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Stealth vs. Cruise Missiles: What Is the Best Option if America Goes to War in Syria?

In the event that the United States decides to expand its air campaign in Syria to either carry out additional punitive strikes or to overthrow the Assad regime, the Pentagon has more options than simply relying on stealth aircraft to suppress or destroy enemy air defenses.

While the U.S. Air Force is a staunch advocate of relying on stealth publicly, there are others ways to defeat advanced Russian air defenses such as the S-400 or S-300V4. Indeed, even the Air Force’s own tactical gurus at its Warfare Center at Nellis Air Force Base, Nevada, acknowledge that stealth works best when used in concert with electronic warfare. However, naval officials take a different view. In the eyes of many in the Navy, stealth is not an absolute necessity to defeat these latest generation Russian surface-to-air missile (SAM) defenses—a combination of standoff weapons and electronic warfare can yield similar results for far less money.

“Multiple ways to crack this nut. Sure, you could use stealth to get in and get out but why?” a senior naval aviator with extensive experience flying the Boeing F/A-18E/F Super Hornet told The National Interest.  “I'd rather conduct strikes on SAM sites (IADS rollback) to create a corridor to flow aviation assets into and out of the country. More permissive and provides greater freedom to operate.”

In the case of Syria, even airpower advocates with strong ties to the U.S. Air Force acknowledged that cruise missiles and standoff weapons could be used in place of expensive fifth-generation stealth fighters such as the Lockheed Martin F-22 Raptor and the F-35 Joint Strike Fighter.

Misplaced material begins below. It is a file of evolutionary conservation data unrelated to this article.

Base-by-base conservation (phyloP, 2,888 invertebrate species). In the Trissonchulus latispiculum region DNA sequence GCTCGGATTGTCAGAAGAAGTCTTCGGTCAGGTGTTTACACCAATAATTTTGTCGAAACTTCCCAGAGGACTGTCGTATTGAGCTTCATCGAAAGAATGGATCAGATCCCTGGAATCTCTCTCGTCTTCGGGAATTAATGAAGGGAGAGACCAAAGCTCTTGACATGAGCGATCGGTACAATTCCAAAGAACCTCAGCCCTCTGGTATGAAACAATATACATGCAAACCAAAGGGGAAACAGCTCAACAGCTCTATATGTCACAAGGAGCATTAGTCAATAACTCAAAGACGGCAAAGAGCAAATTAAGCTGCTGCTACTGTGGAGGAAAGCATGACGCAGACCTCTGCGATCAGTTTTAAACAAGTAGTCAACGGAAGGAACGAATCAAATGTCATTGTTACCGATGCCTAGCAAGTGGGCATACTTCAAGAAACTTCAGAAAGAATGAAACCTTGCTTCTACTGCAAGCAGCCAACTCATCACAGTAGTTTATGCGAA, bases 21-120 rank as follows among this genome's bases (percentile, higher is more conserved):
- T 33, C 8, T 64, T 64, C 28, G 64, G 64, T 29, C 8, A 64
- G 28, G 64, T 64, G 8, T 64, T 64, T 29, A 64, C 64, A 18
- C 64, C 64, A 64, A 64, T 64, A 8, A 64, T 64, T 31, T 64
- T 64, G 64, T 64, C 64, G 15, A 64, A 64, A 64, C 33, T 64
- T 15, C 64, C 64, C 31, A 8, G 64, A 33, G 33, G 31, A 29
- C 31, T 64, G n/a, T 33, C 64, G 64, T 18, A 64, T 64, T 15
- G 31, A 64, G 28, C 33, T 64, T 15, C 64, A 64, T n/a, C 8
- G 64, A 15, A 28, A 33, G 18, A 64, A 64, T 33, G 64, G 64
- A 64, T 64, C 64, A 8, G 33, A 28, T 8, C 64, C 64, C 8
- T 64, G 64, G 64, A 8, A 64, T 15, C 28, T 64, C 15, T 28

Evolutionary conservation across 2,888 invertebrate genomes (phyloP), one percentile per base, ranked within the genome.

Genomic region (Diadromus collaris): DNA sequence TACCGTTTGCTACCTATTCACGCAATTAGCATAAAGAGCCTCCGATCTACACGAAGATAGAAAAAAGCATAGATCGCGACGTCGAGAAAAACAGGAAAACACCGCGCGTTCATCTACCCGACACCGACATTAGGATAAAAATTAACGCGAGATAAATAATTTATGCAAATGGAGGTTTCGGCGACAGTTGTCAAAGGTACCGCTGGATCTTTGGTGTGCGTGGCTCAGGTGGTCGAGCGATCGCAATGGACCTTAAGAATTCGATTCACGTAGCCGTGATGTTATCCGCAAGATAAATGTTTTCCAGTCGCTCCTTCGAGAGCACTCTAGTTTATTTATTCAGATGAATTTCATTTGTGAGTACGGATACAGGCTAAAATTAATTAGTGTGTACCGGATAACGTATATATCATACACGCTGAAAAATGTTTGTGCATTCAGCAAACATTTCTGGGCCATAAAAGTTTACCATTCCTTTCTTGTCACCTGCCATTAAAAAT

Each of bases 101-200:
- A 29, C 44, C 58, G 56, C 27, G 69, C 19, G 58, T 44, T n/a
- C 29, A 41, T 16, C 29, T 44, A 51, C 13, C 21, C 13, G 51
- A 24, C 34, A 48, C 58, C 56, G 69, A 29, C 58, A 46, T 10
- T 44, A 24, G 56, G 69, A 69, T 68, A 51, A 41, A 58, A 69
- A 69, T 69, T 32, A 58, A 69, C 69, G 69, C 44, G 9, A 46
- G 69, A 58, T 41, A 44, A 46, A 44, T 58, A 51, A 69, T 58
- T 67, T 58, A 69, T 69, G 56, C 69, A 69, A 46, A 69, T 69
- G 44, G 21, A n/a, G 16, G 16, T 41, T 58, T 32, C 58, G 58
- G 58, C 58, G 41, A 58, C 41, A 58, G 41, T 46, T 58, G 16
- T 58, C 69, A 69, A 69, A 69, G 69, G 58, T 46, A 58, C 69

“Cruise missiles such as Tomahawks and JASSMs [Joint Air-to-Surface Standoff Missile] would probably be used to surprise S-400s and S-300V4s,” airpower analyst Mark Guzinger—a former B-52 bomber pilot and senior fellow at the Center for Strategic and Budgetary Assessments—told The National Interest. “There may be little need to use manned aircraft against these threats, especially when other options exist to suppress them. I also suggest that an initial wave of standoff strikes would be launched by U.S. bombers operating from CONUS bases.”

Indeed, cruise missile strikes have often been the weapon of choice during the initial stages of a conflict. During Operation Odyssey Dawn in 2011—where the United States and NATO launched air strikes to overthrow Libyan dictator Muammar Gaddafi—the former Ohio-class ballistic missile submarine USS Florida (SSGN-728) launched 93 Tomahawk cruise missiles to destroy Libya’s air defenses, command and control nodes and other strategic targets to clear the way for allied air power.

While the U.S. Air Force did launch strikes with the Northrop Grumman B-2 Spirit stealth bomber during the 2011 campaign, the F-22 Raptor was nowhere to be found. Even though a squadron of the stealthy fighters was passing through Europe on their way home from the Middle East, the Air Force did not re-task the jets to support the campaign against Gaddafi. At the time, the reason why the Raptors were not used was somewhat of a mystery. And, indeed, the Air Force has never offered a good explanation since that time—except for vague allusions that the F-22 is not a multirole aircraft.

As for why the Air Force is always advocating for stealth aircraft as the only way to defeat advanced enemy air defenses, it seems to come down to a fundamental difference in philosophies between the services. “Gotta justify that expensive equipment!” the Super Hornet pilot said—jesting about the Air Force’s obsession with stealth.

Dave Majumdar is the defense editor for The National Interest. You can follow him on Twitter: @davemajumdar.